Prenuptial Agreements—What You Need To Know – Part One

Prenuptial Agreements—What You Need To Know – Part One

When thinking about what should go into a prenuptial agreement, there is so much to consider, from existing assets you may want to protect to those you might seek to protect after you are married.

This blog series offers an advanced primer to get you thinking about crucial elements to consider when developing your prenuptial agreement.

Let’s begin by taking a look at premarital and marital assets and debt:

  1. Identifying and Protecting Premarital Assets and Debts: If you do not list them as an exhibit to your Prenuptial Agreement, they will most likely not be enforceable. Below are some questions to think about when thinking about premarital assets and debts:
    • Make a list of how you will handle premarital assets and debts in the event of a divorce
      • Will the assets and debts remain separate property? (Or will they go back to the person who accumulated them before the marriage?)
      • Or will your separate property be inter-mingled with your marital property?
    • What if one person’s premarital property is used to pay off the other person’s premarital debts (i.e. school loans)?
      • Will the paying party need to be reimbursed – or is it a gift?
    • What if you use premarital property to buy a home you’ll own together?
      • Will the paying party need to be reimbursed – or is it a gift?
  2. Marital Property: Marital property describes the assets and debts that you will accumulate together once you are married. During the marriage, you can choose, by agreement to maintain separate financial lives, you can combine them, or you can create a hybrid. Often, people will keep all property owned by title, and they will have to agree for any asset to become marital property.
  3. Managing Assets and Income: The same concept is in play here. Will you keep assets and income separate or together?
    • Who will make the financial decisions?
    • Who will handle the checkbook? (Will you do it together, or will one person be the primary financial manager?)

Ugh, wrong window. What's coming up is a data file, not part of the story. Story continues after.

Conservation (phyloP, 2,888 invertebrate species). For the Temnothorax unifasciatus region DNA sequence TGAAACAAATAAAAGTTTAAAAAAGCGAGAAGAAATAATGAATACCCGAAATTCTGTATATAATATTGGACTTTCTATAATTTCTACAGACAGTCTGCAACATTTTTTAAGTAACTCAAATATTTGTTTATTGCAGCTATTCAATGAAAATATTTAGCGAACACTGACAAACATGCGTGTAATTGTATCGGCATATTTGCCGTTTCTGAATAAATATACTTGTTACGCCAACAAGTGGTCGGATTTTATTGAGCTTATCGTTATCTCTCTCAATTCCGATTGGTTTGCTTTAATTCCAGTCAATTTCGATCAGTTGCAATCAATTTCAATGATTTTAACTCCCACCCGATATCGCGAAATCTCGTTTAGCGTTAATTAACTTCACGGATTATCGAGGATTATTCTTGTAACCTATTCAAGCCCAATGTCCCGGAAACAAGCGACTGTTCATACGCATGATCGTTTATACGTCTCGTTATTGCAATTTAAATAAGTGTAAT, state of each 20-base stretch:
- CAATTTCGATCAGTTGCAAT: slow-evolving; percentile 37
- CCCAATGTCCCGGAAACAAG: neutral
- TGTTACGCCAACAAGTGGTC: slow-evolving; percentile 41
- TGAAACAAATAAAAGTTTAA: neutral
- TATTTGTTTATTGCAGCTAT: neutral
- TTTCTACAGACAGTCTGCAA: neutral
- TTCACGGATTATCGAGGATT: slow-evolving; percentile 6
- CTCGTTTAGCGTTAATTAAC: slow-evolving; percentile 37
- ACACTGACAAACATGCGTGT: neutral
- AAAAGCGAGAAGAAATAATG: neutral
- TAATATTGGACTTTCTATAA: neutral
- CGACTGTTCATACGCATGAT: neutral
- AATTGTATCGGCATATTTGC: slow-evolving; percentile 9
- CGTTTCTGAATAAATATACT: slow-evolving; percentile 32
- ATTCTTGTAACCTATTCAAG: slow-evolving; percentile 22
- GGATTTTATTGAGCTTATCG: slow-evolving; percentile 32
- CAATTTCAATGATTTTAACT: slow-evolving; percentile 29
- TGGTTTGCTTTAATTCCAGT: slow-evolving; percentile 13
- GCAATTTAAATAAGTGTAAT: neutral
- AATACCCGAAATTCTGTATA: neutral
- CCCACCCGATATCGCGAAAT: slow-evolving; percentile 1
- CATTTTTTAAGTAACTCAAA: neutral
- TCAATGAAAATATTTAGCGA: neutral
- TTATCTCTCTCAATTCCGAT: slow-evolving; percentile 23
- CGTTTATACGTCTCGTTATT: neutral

• What about large expenditures?
    • Does your spouse need to ask you before buying that plasma TV or designer gown?
    • How will the household bills get paid, and whose responsibility is it to pay them?
    • Will you have joint bank accounts, separate bank accounts, or both?
    • Do you have similar money styles regarding savings, debts?
    • Have you discussed your long-term financial goals, and how each of you will contribute?
    • What about retirement savings?
    • Will the decision-making authority be different for premarital property or debt that belonged to one of you before the marriage?
    • If one of you owes spousal support or child support from a previous marriage, how will those payments be made?
  4. Credit and Debt: Have you seen each other’s credit reports? Now might be a good time to have a serious talk about credit scores and priorities with respect to paying off old debt or accumulating new debt. No surprises, folks!
    • Is it likely that either of you might over-borrow? (Or refuse to borrow no matter how much sense it makes to the other person?)
    • Consider joint credit issues, as well as issues like pledging your home as collateral on business, or using a home equity line of credit to fund a business or tide it over in an economic downturn.
    • Do either of you have bad credit? Will you and your spouse jointly sign on new credit obligations?
    • Are back taxes owed? If so, how will they be paid? Jointly, individually, and from which checkbook?

Overwhelmed yet?  This is why only few highly experienced divorce attorneys engage in the practice of drafting prenuptial agreements. They are complex documents which require an attorney to listen carefully and to raise all necessary issues, the above being just a few of them. (And that does not even begin to cover the emotional aspects of negotiating a prenuptial agreement, which is a topic for a different day.)

At SIEGELLAW, our attorneys are skilled at helping our clients understand what varying family law agreements can do for them. Give us a call at 410-792-2300 or fill out the form to receive additional information.